The acidic residues involved in Ca2+ binding of specific LA repeats are proposed to interact with the basic residues of the ligand, in particular one protruding Lys [49]. A consensus sequence containing the protruding Lys was proposed, in which the Lys is surrounded by basic and hydrophobic residues [69,70]. Such sequences are numerous in both apolipoproteins of HDLp, apoLp-I and apoLp-II. Interestingly, the three-dimensional model of their protein precursor apoLp-II/I reveals that at least one of these motifs is situated at the end of an α-helix [71], as is the case for the binding site of RAP and apolipoprotein E for LRP [49]. Furthermore, this helix is probably exposed on the surface of the HDLp particle, and is thus available for interaction with LpR [71]. Because of the multitude of putative binding sites in apoLp-I and apoLp-II, it cannot excluded that one HDLp particle binds several receptors concomitantly, as is the case for apolipoprotein E-containing lipoproteins [72,73]. In this respect, it is important to note that apolipoprotein B-100, which is a homolog of apoLp-II/I [3,4], also contains several of these consensus sequences (data not shown). However, LDL binds to LDLR with a stoichiometry of 1 : 1. Moreover, RAP is able to efficiently compete at equimolar concentrations with the binding of HDLp. Although several RAP molecules may be able to bind LpR, as RAP binds to two LA repeats [49,74], competition binding studies indicated that RAP and antibody 2189/90 against LA-1 of LpR do not compete (data not shown), suggesting that RAP does not bind LA-1. On the basis of the presence of an important acidic residue [74], sequence analysis of the LA repeats of LpR suggests that RAP may bind either LA-4–5 or LA-5–6, suggesting that the stoichiometry is one RAP molecule per LpR molecule. Therefore, it seems unlikely that LpR binds more than one HDLp molecule.

In conclusion, our results indicate that the interaction between HDLp and LA-2–7 of LpR is stable upon exposure to endosomal pH as well as EDTA treatment, implying that the integrity of the complex is maintained during intracellular trafficking of LpR and HDLp in LpR-transfected CHO cells and most likely also in insect cells. Similar to transferrin recycling, the intracellular transfer of lipid or other hydrophobic compounds from or to the HDLp particle may change its affinity for LpR, thus allowing HDLp resecretion. Indeed, binding studies using a partially delipidated HDLp particle revealed that the affinity of LpR for HDLp is modulated by the amount of lipids (S. D. Roosendaal, J. M. Van Doorn, K. M. Valentijn, D. J. Van der Horst and K. W. Rodenburg, unpublished results), suggesting that changes in lipid content may trigger HDLp resecretion. The stability of the complex and the modulation thereof may be determined by secondary contacts between HDLp and nonconserved residues of LpR. Although the function of recycling of endocytosed lipoprotein ligand during insect development remains to be defined, our study reveals the molecular mechanism underlying the stability of the LpR–HDLp complex; this is likely to provide a crucial key to the process of ligand recycling, and might additionally help to explain the ability of LDLR family members to bind a wide range of structurally unrelated ligands.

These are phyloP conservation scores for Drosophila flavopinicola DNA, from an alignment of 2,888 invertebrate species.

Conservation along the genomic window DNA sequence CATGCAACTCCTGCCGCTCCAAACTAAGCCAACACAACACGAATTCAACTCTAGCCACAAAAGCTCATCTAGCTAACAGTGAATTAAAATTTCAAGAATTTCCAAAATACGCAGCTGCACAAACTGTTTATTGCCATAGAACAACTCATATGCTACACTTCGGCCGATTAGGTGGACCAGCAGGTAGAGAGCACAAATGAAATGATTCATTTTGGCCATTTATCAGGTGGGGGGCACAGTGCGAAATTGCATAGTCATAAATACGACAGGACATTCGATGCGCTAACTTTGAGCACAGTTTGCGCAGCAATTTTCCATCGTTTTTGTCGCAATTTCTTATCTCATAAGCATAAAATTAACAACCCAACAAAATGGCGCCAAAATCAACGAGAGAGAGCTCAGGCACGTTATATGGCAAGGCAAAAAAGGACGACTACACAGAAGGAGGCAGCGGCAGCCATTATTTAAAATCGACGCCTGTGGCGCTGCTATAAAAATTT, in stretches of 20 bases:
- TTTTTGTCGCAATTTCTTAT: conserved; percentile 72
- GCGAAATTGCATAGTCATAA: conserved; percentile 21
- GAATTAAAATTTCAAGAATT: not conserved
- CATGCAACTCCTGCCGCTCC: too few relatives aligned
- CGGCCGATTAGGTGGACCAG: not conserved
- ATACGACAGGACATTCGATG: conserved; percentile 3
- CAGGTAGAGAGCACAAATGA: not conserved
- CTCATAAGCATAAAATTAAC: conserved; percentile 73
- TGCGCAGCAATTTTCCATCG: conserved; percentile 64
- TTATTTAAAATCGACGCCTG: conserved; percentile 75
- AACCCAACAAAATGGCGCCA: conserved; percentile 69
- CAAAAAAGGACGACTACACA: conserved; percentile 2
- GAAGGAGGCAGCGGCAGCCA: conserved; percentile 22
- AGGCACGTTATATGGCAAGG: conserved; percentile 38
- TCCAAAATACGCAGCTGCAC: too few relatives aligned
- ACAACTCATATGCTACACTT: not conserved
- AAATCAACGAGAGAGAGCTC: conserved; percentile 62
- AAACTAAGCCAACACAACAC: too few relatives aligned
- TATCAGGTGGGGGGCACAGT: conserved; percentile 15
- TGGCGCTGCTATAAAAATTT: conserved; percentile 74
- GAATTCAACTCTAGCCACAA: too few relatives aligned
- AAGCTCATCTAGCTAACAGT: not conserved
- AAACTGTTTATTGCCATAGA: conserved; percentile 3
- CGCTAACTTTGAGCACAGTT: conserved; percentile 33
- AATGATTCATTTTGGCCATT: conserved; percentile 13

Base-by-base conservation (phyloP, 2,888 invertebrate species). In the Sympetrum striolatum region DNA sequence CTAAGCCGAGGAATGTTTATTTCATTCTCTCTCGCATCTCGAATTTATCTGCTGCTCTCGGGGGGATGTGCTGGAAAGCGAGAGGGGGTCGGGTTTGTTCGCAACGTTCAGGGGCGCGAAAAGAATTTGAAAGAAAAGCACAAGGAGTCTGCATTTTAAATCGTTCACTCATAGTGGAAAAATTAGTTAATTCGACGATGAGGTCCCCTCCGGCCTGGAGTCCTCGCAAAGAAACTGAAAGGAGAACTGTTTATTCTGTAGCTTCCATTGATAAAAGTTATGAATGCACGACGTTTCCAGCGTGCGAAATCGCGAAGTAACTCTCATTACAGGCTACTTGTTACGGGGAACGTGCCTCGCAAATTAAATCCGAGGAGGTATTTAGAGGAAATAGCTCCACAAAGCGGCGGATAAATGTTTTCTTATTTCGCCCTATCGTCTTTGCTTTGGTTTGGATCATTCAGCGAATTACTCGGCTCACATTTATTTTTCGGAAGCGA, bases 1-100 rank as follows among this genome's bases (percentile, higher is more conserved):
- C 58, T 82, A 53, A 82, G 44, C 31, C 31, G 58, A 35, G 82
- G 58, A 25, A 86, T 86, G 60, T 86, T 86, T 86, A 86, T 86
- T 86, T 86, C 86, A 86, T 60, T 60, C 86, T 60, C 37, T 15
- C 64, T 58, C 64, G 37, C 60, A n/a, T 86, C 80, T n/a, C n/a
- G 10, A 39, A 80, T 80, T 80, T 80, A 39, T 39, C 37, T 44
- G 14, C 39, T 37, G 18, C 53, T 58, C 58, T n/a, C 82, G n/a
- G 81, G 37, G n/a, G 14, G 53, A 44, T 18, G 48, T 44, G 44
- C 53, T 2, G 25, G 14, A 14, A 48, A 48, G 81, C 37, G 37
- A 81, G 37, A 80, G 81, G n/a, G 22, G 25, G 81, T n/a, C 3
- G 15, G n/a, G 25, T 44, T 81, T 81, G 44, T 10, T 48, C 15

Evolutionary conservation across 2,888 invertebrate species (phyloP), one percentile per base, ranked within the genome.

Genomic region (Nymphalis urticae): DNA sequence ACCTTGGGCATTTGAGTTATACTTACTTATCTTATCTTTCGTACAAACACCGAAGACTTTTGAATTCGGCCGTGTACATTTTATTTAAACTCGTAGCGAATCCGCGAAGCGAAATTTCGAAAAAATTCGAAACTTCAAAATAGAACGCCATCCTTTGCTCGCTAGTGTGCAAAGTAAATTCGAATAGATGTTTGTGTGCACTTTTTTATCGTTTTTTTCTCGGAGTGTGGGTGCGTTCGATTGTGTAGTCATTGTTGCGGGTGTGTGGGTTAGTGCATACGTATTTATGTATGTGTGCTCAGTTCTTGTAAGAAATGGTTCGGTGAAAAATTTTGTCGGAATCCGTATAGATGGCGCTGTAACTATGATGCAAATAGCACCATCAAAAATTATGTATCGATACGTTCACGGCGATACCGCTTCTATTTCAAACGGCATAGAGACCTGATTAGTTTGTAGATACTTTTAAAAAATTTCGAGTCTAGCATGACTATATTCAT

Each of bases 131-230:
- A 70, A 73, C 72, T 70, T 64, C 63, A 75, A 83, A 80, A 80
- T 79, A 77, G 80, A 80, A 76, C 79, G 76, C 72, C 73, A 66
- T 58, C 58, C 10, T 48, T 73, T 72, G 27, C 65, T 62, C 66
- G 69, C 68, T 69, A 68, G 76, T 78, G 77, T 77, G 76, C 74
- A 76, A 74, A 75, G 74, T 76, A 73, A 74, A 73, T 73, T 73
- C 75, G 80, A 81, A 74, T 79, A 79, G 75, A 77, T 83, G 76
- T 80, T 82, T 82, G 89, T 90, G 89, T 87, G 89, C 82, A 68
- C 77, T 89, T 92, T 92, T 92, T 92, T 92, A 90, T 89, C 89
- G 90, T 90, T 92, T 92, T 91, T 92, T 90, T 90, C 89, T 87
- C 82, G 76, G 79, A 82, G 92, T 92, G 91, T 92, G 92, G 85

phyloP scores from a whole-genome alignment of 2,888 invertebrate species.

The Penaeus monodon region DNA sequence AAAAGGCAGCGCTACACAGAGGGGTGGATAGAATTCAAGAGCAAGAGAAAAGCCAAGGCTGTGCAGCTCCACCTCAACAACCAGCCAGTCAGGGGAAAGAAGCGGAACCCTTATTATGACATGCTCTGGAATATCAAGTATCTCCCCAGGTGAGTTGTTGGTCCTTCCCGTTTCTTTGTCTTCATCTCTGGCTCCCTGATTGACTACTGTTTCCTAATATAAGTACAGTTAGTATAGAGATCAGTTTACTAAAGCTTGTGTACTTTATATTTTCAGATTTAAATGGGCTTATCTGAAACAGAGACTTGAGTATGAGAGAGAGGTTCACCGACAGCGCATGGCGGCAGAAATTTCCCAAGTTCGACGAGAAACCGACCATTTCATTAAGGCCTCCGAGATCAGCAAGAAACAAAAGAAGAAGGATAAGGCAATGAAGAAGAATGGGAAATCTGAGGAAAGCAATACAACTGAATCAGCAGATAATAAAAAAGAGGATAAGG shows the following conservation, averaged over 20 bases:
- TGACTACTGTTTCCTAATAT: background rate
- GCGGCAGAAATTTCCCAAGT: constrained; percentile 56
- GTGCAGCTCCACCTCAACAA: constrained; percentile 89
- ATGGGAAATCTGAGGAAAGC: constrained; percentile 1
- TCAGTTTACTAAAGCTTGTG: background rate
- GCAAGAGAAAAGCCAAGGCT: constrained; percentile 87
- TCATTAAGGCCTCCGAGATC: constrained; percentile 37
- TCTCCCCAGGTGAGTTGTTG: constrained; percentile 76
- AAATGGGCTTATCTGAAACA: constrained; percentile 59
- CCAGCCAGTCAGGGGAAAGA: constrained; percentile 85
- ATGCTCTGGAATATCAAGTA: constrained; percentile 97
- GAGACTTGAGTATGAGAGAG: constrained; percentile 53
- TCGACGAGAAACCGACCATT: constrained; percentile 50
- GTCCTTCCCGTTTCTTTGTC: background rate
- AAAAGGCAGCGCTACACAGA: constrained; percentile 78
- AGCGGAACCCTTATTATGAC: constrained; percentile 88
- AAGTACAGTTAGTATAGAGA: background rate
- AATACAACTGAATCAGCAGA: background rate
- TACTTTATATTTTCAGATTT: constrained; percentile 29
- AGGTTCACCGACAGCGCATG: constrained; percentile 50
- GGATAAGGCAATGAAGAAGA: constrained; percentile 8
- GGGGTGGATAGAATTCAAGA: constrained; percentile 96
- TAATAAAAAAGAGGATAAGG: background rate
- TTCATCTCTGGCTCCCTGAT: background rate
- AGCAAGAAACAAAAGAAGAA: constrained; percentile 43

Experimental procedures

Proteins and antibodies

Insect HDLp was isolated from locust hemolymph by density gradient ultracentrifugation as described previously [14]. Human LDL was isolated from blood plasma (Bloedbank Midden Nederland, the Netherlands) as described by Redgrave et al. [75], with minor adaptations to the original protocol. The salt solutions of different densities used in the procedure contained 86.89 g·mL−1 KBr (density 1.063 g·mL−1), 18.36 g·mL−1 KBr (density 1.019 g·mL−1), and 8.68 g·mL−1 KBr (density 1.006 g·mL−1). Polyclonal rabbit antibody to LpR (antibody 2189/90) was raised against a synthetic peptide representing the unique N-terminal 20 amino acids (34–53) of LA-1 of LpR [15]. Mouse antibody to LDLR (antibody C7) was a generous gift from I. Braakman (Utrecht University, Utrecht, the Netherlands). Human His-tagged RAP (RAP–His) was a generous gift from M. Etzerodt (IMSB, Aarhus University, Århus, Denmark).

Construction of expression vectors encoding lipoprotein receptor cDNA